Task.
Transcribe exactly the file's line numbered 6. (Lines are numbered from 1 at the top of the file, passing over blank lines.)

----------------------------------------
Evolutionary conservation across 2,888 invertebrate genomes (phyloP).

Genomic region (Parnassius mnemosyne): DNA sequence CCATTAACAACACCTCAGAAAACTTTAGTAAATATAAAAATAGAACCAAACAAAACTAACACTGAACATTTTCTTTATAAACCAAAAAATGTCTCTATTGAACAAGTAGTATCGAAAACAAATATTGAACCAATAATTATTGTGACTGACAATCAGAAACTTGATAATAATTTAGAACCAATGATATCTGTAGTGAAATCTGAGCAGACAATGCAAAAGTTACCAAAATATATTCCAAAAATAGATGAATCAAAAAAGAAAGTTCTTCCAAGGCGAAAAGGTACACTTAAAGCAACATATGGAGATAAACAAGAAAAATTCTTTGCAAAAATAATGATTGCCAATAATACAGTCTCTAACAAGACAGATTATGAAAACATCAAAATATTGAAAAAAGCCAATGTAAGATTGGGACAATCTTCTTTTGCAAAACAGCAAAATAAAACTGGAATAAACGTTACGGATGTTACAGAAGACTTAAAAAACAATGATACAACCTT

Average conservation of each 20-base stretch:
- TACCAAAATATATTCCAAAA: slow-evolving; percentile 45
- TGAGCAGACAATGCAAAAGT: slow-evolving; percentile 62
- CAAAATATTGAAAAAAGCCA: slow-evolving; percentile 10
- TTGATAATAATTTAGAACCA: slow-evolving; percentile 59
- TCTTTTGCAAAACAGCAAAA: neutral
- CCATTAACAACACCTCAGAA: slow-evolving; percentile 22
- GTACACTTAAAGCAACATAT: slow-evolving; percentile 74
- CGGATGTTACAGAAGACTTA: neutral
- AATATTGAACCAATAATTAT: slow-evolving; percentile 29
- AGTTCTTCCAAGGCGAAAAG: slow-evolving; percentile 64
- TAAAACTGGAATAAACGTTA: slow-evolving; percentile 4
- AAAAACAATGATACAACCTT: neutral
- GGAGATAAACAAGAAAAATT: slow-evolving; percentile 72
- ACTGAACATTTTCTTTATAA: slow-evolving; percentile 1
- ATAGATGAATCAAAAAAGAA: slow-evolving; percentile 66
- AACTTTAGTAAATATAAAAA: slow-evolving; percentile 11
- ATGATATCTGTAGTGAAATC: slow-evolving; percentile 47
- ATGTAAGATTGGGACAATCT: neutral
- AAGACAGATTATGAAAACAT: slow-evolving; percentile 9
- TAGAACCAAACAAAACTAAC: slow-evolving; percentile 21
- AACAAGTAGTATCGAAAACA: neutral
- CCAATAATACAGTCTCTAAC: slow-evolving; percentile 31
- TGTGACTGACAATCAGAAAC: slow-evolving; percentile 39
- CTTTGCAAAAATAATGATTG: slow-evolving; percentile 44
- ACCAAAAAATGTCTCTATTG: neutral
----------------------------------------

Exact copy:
- CAAAATATTGAAAAAAGCCA: slow-evolving; percentile 10